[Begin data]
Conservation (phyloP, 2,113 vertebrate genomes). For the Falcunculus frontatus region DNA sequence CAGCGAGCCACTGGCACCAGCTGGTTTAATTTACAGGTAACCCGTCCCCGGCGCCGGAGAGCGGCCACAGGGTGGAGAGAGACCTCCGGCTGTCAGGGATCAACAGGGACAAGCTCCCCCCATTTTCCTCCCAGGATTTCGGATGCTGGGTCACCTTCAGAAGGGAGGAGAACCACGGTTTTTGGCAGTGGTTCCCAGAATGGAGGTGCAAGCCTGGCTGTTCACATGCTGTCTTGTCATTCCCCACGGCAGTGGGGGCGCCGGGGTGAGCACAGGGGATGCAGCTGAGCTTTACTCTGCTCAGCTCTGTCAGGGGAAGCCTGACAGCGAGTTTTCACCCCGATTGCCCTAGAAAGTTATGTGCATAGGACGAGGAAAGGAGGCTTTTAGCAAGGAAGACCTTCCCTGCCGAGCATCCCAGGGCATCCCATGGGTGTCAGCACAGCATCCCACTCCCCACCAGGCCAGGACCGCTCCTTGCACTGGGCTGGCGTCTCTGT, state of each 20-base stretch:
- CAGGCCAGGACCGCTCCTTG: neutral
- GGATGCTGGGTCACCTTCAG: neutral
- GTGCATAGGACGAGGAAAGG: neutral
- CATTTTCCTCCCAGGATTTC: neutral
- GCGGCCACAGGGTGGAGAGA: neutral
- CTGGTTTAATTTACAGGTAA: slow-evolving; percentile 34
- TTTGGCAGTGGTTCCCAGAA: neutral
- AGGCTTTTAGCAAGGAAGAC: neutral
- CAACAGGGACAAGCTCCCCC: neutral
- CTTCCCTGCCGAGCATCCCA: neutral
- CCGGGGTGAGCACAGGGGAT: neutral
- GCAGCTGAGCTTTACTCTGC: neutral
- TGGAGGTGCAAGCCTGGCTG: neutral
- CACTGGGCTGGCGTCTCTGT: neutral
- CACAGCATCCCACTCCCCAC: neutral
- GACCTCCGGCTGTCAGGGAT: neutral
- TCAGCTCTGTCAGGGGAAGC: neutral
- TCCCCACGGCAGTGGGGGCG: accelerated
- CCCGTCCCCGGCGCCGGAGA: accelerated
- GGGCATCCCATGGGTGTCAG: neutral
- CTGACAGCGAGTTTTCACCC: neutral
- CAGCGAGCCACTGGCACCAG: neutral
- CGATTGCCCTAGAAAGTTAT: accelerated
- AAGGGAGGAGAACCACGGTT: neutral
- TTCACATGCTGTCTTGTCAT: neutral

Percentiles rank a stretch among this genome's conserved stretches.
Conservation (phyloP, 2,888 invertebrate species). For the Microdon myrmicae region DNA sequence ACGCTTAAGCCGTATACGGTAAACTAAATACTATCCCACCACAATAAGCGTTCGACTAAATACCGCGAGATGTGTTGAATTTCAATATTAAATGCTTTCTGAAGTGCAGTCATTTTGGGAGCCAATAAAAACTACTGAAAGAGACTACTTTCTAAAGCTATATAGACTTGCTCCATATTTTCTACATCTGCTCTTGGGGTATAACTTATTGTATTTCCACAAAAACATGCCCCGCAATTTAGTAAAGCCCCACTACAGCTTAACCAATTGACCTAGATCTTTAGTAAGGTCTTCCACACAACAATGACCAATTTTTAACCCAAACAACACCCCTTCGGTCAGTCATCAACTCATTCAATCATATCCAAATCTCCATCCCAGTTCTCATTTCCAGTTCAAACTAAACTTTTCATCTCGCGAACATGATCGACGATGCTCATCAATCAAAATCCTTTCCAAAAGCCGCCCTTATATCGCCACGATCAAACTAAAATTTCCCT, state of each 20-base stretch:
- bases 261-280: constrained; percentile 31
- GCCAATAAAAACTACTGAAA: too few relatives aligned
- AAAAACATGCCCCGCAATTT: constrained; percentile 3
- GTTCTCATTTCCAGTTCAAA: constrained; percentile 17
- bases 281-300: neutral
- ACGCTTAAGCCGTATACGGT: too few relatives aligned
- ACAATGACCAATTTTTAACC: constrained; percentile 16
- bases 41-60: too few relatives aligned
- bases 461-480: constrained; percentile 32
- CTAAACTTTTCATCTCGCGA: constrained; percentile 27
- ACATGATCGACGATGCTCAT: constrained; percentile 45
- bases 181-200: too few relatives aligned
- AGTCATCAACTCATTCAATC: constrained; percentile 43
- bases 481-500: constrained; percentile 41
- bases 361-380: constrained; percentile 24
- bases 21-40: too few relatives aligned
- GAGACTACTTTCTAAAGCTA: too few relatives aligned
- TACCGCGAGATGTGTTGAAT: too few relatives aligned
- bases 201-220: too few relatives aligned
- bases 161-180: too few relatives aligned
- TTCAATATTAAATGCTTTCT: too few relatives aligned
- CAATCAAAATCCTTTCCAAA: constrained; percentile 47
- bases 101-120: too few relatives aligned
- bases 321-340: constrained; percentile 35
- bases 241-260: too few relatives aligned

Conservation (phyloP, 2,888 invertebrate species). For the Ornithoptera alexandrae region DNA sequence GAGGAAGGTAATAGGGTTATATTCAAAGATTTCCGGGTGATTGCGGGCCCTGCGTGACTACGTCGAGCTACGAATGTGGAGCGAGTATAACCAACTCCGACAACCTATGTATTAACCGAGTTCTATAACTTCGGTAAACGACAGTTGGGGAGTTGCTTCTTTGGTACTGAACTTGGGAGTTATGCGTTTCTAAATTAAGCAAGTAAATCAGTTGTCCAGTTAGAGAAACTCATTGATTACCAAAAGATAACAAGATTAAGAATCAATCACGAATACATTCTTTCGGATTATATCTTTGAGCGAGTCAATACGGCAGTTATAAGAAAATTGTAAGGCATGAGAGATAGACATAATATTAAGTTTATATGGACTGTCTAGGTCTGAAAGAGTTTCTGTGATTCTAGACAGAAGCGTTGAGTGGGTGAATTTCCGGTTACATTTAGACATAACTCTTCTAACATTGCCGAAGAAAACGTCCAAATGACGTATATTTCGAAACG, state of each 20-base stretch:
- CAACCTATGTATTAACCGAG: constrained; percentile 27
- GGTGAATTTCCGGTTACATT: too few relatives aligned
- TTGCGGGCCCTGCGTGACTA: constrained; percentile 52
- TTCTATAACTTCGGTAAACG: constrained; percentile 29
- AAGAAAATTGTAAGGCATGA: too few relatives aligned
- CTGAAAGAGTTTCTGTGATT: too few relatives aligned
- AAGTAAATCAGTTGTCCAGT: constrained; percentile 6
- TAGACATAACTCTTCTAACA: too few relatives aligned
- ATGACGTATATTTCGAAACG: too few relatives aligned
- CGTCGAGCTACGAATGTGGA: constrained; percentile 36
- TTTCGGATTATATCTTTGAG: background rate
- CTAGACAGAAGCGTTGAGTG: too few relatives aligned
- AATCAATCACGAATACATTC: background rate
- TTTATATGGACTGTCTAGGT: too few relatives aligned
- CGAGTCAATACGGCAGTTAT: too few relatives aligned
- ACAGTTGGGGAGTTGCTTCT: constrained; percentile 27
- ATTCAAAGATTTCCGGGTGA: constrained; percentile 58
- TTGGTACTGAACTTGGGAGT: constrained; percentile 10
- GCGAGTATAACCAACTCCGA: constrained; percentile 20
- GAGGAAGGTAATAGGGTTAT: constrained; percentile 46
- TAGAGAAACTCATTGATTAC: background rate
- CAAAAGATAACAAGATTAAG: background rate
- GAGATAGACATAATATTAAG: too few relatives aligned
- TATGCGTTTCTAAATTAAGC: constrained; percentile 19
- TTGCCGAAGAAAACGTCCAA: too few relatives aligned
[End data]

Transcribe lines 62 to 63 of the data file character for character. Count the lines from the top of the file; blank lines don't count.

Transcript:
- TAGACATAACTCTTCTAACA: too few relatives aligned
- ATGACGTATATTTCGAAACG: too few relatives aligned